By Chris Matthews
Crypto platforms 'are acting as if they have a choice to comply with our laws,' Gensler said.
U.S. financial regulators appear set to tighten the screws further on the digital asset industry, with Securities and Exchange Commission Chairman Gary Gensler taking the lead in an ongoing crackdown on illegal crypto activities.
The SEC voted Friday to issue supplemental guidelines on how a proposed update of securities-exchange regulations would impact crypto markets broadly and decentralized finance (DeFi) applications in particular.
Gensler said that the supplemental release seeks to answer questions crypto market participants have about the rule proposal, but he also stressed that many crypto companies are already breaking securities laws, regardless of whether the rule under consideration gets adopted.
"These platforms are acting as if they have a choice to comply with our laws," Gensler stated. "They don't."
"Calling yourself a crypto platform is not an excuse to ignore the securities laws," he added. "Calling yourself a DeFi platform is not an excuse to defy the securities laws."
The comments come amid an increase in enforcement actions against crypto companies, with the SEC increasing cases against the digital asset industry by 50% last year, according to Cornerstone Research, a litigation consultancy.
Coinbase Global Inc. (COIN), a publicly traded cryptocurrency exchange, announced last month that it had received a Wells Notice from the SEC, a formal notice that the agency is considering an enforcement action against it for violating securities laws.
In February, the SEC settled with crypto exchange Kraken for failing to register their offer and sale of certain investment contracts related to crypto assets. Kraken paid $30 million in penalties, without admitting or denying fault.
The new exchange rule, proposed in January of last year, is aimed at updating the definition of an "exchange" under SEC rules to bring greater scrutiny of electronic communication platforms, common in fixed-income markets, that the SEC says function like securities exchanges.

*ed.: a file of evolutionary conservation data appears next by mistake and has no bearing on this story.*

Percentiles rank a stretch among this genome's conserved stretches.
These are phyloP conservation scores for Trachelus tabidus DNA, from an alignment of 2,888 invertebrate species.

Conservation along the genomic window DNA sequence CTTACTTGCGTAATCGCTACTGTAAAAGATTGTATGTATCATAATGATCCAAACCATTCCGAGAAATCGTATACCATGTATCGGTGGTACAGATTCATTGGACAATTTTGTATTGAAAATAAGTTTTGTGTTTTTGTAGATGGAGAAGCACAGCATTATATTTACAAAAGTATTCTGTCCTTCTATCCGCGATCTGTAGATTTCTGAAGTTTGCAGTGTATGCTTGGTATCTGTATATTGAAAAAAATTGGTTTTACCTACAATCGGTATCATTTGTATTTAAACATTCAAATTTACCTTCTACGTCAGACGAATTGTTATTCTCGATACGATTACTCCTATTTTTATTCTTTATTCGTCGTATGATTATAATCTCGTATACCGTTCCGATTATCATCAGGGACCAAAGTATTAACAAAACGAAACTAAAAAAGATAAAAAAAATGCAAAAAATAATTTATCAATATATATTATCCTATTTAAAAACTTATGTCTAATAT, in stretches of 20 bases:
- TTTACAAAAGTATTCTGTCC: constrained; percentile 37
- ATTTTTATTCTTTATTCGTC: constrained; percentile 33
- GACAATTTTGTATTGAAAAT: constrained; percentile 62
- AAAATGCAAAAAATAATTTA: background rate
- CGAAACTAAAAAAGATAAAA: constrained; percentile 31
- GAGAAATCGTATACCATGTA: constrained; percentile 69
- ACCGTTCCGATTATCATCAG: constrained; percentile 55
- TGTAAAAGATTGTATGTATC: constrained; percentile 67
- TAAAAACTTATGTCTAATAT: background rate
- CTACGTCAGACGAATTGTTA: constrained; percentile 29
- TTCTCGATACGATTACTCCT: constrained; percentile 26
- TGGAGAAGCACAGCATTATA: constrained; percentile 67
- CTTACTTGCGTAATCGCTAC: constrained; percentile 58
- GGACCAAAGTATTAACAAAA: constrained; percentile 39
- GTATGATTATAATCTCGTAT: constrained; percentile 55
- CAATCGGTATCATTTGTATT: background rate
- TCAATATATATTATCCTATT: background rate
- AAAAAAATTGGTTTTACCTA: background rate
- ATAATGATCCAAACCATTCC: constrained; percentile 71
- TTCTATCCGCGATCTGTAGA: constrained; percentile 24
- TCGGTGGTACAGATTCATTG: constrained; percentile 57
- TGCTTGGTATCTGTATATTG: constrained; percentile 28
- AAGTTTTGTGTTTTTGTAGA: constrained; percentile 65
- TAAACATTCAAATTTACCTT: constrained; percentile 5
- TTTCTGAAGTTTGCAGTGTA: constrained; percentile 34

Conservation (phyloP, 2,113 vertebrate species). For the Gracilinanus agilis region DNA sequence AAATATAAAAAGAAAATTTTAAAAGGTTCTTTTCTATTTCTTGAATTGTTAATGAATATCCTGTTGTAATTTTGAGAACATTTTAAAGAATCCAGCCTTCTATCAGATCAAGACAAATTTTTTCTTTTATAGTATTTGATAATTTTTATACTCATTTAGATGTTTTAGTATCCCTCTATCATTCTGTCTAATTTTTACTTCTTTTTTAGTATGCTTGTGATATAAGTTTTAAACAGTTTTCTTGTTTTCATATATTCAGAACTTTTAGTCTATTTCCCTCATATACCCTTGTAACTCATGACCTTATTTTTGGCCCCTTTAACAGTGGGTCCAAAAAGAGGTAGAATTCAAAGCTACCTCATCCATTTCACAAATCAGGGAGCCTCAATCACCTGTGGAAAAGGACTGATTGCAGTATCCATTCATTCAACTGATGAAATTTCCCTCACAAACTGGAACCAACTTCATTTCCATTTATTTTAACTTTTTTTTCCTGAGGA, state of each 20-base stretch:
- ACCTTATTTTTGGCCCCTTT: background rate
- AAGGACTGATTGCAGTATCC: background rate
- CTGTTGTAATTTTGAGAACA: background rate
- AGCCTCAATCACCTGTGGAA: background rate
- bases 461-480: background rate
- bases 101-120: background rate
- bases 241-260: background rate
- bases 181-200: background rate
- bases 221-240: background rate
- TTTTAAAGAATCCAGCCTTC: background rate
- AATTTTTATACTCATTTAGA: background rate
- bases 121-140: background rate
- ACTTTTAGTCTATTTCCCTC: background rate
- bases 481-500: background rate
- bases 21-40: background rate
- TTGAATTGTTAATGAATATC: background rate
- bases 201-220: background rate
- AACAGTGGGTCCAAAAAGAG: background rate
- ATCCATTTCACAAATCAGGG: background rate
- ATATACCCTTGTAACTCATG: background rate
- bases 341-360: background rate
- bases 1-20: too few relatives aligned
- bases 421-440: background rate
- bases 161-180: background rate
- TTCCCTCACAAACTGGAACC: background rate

The crypto community immediately raised alarms about how the rule might impact DeFi platforms, or protocols used to trade cryptocurrencies like bitcoin and ether , which advocates say remove the need for regulated intermediaries.
"The proposal is mainly aimed at something like a Bloomberg Terminal through which buyers and sellers can find each other using chat functionality," wrote Jerry Brito, executive director of the crypto think tank Coin Center, at the time. "However, the language of the new proposed rule is written so broadly that it's difficult to to see how it wouldn't cover a decentralized exchange."
SEC officials told reporters at a Thursday briefing that the agency received numerous comment letters requesting information about how the rule proposal would apply to digital assets, and so the commission voted Friday on whether to add supplemental material to the rule release to address those comments.
Ignacio Sandoval, a former SEC regulator and partner at the law firm Morgan Lewis, told MarketWatch that while the industry is right to be concerned about how potential new rules might impact it, the agency has plenty of power to pursue aggressive enforcement already.
"The SEC is clearly trying to establish that [most cryptocurrencies] are securities and subject to existing rules," he said, adding that the agency is laying the groundwork through enforcement actions so it can tell digital-asset companies, "guess what, we've made our views pretty clear."
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04-15-23 1319ETCopyright (c) 2023 Dow Jones & Company, Inc.